Punk Rock Legend Iggy Pop Asks Florida Senators to Protect Big Cats
Long-time Miami resident asks Senators Marco Rubio and Rick Scott to co-sponsor the Big Cat Public Safety Act
MIAMI – Today musician Iggy Pop is asking Senators Marco Rubio and Rick Scott to co-sponsor the Big Cat Public Safety Act — proposed federal legislation that would help end the rampant abuse of tigers and other big cats across the country by prohibiting private ownership, direct public contact, and dangerous interactions with big cats such as cub petting.
Pop’s appeal comes directly after signing a star-powered petition co-authored by Blackfish Director Gabriela Cowperthwaite and the Animal Legal Defense Fund urging Congress to pass the Big Cat Public Safety Act. Additional celebrity signers include Kate Mara, Rooney Mara, Joaquin Phoenix, Edie Falco, and Hilary Swank, among others.
The recent release of Netflix’s Tiger King bolstered support for the bill which now has over half of the house of representatives as co-sponsors, increasing support in the senate.
There are more big cats living in captivity in the United States than there are remaining in the wild. Big cats are apex predators who have complex physical and psychological needs and require vast territories to truly flourish. When wild species are deprived of expressing their natural instincts by caging them, separating them from their newborn cubs, and imposing risky human interactions upon them, we are creating a recipe for disaster.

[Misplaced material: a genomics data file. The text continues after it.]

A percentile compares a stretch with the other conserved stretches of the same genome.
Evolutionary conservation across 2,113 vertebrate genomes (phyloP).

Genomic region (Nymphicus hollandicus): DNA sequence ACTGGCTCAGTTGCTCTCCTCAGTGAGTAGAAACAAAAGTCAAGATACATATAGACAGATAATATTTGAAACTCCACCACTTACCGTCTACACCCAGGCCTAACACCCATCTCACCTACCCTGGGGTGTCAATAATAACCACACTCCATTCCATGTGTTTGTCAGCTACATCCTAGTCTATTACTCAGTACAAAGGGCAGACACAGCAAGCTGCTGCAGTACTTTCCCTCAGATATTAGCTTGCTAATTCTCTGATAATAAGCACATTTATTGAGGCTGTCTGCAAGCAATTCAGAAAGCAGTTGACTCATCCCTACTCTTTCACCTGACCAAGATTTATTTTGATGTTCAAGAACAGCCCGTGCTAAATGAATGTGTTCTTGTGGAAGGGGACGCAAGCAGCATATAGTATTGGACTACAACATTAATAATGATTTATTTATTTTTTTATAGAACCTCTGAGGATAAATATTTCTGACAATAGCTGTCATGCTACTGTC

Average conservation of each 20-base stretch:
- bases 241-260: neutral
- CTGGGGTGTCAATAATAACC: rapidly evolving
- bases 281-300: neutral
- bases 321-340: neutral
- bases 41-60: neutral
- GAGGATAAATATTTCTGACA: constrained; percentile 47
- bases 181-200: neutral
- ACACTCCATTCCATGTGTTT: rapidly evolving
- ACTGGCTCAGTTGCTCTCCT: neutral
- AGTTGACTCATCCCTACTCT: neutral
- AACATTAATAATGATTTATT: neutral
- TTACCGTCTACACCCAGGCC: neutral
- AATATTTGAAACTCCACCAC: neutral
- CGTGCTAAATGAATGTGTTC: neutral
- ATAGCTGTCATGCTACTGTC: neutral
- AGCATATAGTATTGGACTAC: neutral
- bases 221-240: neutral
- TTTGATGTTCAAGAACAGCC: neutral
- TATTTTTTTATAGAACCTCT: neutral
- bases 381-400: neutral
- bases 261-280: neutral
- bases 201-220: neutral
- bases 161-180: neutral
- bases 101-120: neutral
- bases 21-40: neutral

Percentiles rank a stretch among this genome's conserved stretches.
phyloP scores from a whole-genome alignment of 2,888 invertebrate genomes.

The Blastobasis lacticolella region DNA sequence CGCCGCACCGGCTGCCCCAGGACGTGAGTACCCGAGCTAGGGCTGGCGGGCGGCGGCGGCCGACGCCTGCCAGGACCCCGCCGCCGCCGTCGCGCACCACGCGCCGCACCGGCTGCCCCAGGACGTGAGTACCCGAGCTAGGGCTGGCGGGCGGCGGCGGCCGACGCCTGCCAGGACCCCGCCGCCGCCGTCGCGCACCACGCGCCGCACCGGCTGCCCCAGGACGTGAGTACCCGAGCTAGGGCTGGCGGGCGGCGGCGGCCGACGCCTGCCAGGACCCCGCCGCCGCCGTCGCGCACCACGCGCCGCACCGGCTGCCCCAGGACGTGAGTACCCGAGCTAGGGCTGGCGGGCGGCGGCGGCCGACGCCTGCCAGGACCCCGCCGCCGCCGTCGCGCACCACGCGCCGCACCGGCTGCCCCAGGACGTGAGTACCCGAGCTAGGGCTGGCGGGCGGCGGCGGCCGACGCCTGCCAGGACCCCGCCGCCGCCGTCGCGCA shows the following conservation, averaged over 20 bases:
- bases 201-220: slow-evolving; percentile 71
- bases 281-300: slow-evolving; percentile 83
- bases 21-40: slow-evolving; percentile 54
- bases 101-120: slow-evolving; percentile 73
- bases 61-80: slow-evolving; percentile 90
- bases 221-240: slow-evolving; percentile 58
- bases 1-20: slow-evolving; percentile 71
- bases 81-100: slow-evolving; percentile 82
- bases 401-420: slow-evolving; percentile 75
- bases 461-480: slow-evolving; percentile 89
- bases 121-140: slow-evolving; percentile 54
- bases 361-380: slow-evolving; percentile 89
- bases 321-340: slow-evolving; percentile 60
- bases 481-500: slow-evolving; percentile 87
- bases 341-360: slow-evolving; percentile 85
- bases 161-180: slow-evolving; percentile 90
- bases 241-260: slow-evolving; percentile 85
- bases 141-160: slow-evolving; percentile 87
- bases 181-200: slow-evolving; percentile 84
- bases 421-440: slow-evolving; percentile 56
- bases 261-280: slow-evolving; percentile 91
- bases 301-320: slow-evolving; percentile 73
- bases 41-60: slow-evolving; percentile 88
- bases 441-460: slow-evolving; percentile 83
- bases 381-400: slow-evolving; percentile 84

“The Big Cat Public Safety Act, which has bipartisan support in both the house and senate, is aimed at protecting big cats from abuse and neglect by prohibiting private possession of these wild animals, and banning risky public encounters with them,” says musician Iggy Pop. “Co-sponsoring this commonsense bill will show the Senators’ commitment to the safety of Floridians and respect for exotic wildlife.”
“The patchwork of inconsistent state laws regulating big cats across the country is unacceptable, which is why we need this federal legislation signed into law. Ideally all of these animals would either be living in accredited sanctuaries or their natural habitats,” says Animal Legal Defense Fund Executive Director Stephen Wells. “Having the support of public figures like Iggy Pop who are engaging their own officials will help build the momentum needed to get this law passed in Congress.”
Though some states have banned the private possession of big cats, these regulations are simply not enough. Records obtained from state wildlife agencies indicate that big cat cubs are routinely traded across state lines to less restrictive states across the country, including Florida. The passage of the Big Cat Public Safety Act would work to ensure that communities aren’t inheriting dangerous animals and bring much-needed uniformity to regulating the big cat trade in the United States.
For more information, visit aldf.org/ProtectBigCats.
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